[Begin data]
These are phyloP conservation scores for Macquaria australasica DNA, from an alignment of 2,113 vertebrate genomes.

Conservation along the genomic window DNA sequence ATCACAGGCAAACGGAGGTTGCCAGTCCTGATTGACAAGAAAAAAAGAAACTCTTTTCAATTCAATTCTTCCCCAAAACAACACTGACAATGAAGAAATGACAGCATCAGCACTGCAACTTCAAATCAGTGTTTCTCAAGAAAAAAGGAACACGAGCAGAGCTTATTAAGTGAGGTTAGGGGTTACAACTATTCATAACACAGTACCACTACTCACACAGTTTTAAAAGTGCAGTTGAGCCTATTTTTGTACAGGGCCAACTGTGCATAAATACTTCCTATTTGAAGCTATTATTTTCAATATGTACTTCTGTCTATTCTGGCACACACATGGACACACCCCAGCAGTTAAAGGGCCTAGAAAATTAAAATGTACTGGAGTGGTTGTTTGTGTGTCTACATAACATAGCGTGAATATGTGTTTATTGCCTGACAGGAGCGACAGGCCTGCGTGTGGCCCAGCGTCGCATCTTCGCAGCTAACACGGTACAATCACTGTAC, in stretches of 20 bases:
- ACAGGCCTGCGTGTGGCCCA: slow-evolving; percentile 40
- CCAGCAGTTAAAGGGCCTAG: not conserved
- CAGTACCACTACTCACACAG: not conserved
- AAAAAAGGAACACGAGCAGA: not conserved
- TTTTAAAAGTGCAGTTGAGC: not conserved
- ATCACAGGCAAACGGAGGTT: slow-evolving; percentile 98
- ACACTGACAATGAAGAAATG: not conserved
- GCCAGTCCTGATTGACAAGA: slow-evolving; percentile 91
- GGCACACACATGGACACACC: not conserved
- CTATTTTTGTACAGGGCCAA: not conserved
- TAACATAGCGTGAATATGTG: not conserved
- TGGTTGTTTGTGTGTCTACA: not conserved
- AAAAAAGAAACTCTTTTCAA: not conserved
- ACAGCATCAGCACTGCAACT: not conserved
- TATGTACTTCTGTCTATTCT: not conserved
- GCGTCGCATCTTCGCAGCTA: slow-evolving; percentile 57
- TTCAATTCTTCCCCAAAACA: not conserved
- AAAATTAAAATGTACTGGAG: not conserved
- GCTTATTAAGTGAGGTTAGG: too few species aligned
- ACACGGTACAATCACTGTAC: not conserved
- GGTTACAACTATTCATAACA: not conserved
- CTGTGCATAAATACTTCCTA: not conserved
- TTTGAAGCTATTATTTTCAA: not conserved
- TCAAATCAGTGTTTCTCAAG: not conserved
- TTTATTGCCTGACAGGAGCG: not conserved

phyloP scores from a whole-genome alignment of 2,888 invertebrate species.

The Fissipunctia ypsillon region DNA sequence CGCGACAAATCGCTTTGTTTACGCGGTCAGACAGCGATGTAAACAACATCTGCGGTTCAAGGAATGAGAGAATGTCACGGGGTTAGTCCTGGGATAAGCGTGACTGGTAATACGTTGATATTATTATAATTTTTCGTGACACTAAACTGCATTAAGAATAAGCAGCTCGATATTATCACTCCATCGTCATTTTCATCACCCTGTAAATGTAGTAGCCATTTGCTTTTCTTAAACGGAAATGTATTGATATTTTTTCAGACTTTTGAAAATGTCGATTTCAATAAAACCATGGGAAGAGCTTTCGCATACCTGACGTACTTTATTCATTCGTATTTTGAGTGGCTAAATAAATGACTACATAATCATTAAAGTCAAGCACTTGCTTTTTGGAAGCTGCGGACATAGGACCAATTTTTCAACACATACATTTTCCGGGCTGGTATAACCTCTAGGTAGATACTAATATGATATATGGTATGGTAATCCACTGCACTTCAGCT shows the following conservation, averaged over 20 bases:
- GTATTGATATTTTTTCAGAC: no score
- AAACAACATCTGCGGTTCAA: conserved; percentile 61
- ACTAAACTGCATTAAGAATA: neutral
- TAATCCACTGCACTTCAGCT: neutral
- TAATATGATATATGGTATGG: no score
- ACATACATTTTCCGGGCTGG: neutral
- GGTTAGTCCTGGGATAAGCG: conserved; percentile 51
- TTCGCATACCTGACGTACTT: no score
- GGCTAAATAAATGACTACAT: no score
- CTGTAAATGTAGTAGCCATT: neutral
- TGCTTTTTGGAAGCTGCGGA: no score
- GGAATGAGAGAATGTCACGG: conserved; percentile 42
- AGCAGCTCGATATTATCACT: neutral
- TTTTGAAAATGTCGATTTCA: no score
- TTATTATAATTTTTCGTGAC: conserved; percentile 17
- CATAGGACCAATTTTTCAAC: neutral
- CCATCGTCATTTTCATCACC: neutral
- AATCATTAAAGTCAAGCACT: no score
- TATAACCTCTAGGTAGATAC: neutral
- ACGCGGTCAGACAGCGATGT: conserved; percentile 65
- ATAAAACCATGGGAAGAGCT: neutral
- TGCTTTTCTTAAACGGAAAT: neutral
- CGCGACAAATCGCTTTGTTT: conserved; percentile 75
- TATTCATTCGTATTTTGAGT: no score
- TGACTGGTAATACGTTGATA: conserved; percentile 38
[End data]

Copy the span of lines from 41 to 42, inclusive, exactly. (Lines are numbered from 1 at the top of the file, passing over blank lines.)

- GGAATGAGAGAATGTCACGG: conserved; percentile 42
- AGCAGCTCGATATTATCACT: neutral